Abstract
Roughly 20% of autism spectrum disorders (ASD) are syndromic with a well-established genetic cause. Studying the genes involved can provide insight into the molecular and cellular mechanisms of ASD. 2q23.1 deletion syndrome (causative gene, MBD5) is a recently identified genetic neurodevelopmental disorder associated with ASD. Mutations in MBD5 have been found in ASD cohorts. In this study, we provide a phenotypic update on the prevalent features of 2q23.1 deletion syndrome, which include severe intellectual disability, seizures, significant speech impairment, sleep disturbance, and autistic-like behavioral problems. Next, we examined the phenotypic, molecular, and network/pathway relationships between nine neurodevelopmental disorders associated with ASD: 2q23.1 deletion Rett, Angelman, Pitt-Hopkins, 2q23.1 duplication, 5q14.3 deletion, Kleefstra, Kabuki make-up, and Smith-Magenis syndromes. We show phenotypic overlaps consisting of intellectual disability, speech delay, seizures, sleep disturbance, hypotonia, and autistic-like behaviors. Molecularly, MBD5 possibly regulates the expression of UBE3A, TCF4, MEF2C, EHMT1 and RAI1. Network analysis reveals that there could be indirect protein interactions, further implicating function for these genes in common pathways. Further, we show that when MBD5 and RAI1 are haploinsufficient, they perturb several common pathways that are linked to neuronal and behavioral development. These findings support further investigations into the molecular and pathway relationships among genes linked to neurodevelopmental disorders and ASD, which will hopefully lead to common points of regulation that may be targeted toward therapeutic intervention.

PMID: 25853262 [PubMed - as supplied by publisher]

Connecting the CNTNAP2 Networks with Neurodevelopmental Disorders.

April 9, 2015 - 6:35am

Connecting the CNTNAP2 Networks with Neurodevelopmental Disorders.

Mol Syndromol. 2015 Feb;6(1):7-22

Authors: Poot M

Abstract
Based on genomic rearrangements and copy number variations, the contactin-associated protein-like 2 gene (CNTNAP2) has been implicated in neurodevelopmental disorders such as Gilles de la Tourette syndrome, intellectual disability, obsessive compulsive disorder, cortical dysplasia-focal epilepsy syndrome, autism, schizophrenia, Pitt-Hopkins syndrome, and attention deficit hyperactivity disorder. To explain the phenotypic pleiotropy of CNTNAP2 alterations, several hypotheses have been put forward. Those include gene disruption, loss of a gene copy by a heterozygous deletion, altered regulation of gene expression due to loss of transcription factor binding and DNA methylation sites, and mutations in the amino acid sequence of the encoded protein which may provoke altered interactions of the CNTNAP2-encoded protein, Caspr2, with other proteins. Also exome sequencing, which covers <0.2% of the CNTNAP2 genomic DNA, has revealed numerous single nucleotide variants in healthy individuals and in patients with neurodevelopmental disorders. In some of these disorders, disruption of CNTNAP2 may be interpreted as a susceptibility factor rather than a directly causative mutation. In addition to being associated with impaired development of language, CNTNAP2 may turn out to be a central node in the molecular networks controlling neurodevelopment. This review discusses the impact of CNTNAP2 mutations on its functioning at multiple levels of the combinatorial genetic networks that govern brain development. In addition, recommendations for genomic testing in the context of clinical genetic management of patients with neurodevelopmental disorders and their families are put forward.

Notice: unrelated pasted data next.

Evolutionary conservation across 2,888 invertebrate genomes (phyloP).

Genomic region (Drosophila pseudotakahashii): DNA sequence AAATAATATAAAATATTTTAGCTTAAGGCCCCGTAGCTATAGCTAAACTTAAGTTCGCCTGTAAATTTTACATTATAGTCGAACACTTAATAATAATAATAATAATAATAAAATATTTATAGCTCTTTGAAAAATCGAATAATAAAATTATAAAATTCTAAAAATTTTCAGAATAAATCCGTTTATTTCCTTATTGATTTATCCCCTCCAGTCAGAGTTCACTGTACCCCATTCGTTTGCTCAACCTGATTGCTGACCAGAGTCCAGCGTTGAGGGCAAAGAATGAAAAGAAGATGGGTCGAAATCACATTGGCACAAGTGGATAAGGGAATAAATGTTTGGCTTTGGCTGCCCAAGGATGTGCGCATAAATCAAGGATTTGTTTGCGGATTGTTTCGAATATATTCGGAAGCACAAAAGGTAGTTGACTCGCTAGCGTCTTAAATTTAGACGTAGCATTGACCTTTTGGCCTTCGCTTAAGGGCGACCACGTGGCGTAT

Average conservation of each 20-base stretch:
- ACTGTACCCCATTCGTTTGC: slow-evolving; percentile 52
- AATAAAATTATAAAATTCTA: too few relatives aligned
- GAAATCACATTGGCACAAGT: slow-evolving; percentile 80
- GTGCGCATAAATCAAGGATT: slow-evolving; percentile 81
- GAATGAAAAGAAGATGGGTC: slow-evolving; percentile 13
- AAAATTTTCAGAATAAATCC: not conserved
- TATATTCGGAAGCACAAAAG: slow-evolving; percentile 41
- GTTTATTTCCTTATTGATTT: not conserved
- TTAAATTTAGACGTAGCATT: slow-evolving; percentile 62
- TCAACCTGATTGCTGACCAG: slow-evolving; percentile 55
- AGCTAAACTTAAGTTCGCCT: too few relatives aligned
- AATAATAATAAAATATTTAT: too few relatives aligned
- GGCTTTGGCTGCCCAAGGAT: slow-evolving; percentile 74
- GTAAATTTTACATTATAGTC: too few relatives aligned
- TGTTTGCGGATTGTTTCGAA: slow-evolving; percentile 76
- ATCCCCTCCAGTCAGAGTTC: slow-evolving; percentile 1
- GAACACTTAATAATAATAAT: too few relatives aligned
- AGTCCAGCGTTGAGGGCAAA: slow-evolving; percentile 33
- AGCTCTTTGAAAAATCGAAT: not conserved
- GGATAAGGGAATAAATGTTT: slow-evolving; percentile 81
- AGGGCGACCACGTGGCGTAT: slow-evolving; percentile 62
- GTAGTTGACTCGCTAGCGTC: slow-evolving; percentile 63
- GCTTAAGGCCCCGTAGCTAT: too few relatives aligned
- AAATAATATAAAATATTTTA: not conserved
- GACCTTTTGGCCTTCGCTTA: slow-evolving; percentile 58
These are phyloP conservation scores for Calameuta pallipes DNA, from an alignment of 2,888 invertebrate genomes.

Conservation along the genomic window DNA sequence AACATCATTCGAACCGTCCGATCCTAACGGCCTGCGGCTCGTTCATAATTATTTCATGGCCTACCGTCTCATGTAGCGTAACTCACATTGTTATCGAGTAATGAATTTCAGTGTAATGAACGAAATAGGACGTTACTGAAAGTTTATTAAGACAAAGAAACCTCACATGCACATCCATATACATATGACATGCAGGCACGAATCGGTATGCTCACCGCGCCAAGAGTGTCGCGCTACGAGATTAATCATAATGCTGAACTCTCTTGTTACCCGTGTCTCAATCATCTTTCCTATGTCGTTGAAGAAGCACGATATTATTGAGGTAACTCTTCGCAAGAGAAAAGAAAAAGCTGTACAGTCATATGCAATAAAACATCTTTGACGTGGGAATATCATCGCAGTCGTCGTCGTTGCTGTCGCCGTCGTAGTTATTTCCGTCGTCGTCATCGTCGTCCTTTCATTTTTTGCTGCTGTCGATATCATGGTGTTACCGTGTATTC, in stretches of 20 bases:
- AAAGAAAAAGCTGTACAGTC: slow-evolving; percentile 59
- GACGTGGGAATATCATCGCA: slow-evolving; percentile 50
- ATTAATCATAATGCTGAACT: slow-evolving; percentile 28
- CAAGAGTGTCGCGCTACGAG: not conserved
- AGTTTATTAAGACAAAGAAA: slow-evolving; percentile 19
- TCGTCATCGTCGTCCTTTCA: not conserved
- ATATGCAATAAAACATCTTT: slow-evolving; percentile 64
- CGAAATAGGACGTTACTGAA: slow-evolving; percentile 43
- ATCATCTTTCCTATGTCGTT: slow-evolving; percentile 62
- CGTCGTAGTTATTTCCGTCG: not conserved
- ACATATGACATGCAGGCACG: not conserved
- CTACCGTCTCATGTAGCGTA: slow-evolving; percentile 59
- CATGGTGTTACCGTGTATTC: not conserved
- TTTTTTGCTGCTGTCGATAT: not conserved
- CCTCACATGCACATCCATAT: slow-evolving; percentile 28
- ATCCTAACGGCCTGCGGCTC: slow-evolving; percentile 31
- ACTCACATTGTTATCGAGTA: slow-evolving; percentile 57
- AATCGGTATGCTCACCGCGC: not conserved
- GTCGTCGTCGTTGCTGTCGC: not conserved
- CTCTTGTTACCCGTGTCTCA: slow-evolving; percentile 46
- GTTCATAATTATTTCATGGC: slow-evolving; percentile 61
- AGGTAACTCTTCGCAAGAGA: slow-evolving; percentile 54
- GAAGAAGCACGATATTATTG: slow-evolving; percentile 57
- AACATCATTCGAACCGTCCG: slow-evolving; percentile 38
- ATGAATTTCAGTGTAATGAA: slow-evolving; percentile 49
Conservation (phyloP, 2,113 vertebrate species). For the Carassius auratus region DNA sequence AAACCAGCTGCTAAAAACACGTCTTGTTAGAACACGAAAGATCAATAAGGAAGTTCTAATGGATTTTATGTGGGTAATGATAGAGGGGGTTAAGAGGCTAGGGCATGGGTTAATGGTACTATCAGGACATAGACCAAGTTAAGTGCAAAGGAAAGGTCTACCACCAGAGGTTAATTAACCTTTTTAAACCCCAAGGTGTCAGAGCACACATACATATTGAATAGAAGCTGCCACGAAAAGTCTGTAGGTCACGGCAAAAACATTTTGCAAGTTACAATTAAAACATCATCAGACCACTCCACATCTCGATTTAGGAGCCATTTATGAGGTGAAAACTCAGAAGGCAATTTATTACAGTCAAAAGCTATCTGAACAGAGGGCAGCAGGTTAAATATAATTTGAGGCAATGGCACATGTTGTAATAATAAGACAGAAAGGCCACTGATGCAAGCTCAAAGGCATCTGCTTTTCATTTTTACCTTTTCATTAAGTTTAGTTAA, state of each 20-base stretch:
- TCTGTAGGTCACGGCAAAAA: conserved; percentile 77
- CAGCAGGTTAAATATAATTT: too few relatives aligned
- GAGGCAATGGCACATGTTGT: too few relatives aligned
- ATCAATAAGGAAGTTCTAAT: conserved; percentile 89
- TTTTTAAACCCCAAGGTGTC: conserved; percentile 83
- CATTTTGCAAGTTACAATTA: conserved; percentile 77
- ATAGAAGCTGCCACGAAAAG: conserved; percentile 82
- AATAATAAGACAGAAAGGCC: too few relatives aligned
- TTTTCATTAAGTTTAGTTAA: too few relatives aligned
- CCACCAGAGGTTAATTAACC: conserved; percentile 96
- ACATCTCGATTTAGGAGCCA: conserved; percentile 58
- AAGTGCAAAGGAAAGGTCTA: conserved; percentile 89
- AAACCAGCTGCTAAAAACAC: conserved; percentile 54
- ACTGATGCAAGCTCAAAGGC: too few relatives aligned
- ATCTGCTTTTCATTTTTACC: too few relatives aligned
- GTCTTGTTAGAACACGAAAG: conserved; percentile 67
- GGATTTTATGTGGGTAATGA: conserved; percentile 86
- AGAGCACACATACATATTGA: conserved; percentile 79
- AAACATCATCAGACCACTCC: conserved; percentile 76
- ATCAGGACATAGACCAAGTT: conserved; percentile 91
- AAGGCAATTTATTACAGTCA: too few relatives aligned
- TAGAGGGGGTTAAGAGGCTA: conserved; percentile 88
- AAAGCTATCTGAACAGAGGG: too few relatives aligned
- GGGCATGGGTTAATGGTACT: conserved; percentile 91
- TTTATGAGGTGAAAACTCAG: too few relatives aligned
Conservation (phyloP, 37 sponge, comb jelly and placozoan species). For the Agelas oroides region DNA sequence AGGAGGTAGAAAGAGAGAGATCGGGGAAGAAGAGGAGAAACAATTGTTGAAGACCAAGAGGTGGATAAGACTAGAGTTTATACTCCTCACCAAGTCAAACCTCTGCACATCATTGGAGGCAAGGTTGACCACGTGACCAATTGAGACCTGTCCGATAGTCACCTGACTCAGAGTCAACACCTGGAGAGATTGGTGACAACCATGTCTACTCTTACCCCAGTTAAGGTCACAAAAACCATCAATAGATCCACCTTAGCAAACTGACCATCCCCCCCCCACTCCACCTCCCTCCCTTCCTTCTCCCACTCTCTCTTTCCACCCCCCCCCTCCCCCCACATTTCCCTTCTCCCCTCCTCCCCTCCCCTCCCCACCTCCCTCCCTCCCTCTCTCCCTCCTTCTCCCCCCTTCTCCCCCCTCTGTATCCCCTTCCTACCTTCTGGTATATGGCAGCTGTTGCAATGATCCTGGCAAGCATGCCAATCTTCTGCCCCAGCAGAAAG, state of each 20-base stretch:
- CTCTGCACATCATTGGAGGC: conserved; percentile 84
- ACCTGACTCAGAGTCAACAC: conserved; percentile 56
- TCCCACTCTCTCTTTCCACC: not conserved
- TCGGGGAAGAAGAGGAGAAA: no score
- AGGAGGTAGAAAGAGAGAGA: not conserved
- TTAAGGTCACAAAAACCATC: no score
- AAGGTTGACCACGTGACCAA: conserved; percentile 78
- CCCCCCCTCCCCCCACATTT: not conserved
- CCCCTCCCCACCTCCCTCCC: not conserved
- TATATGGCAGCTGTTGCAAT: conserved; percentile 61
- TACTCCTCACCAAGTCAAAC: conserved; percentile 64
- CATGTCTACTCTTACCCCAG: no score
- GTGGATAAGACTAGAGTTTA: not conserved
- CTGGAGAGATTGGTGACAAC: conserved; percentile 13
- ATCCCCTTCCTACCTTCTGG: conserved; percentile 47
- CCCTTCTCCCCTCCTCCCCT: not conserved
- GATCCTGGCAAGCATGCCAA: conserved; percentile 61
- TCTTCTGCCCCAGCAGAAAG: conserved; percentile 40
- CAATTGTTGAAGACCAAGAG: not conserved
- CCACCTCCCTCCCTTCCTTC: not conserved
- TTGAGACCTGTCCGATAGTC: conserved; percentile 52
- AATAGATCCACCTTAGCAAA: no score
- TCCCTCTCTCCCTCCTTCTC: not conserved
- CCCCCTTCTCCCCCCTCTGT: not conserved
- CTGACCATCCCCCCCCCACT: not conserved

PMID: 25852443 [PubMed]

Microbiome Disturbances and Autism Spectrum Disorders.

April 9, 2015 - 6:35am

Microbiome Disturbances and Autism Spectrum Disorders.

Drug Metab Dispos. 2015 Apr 7;

Authors: Rosenfeld CS

Abstract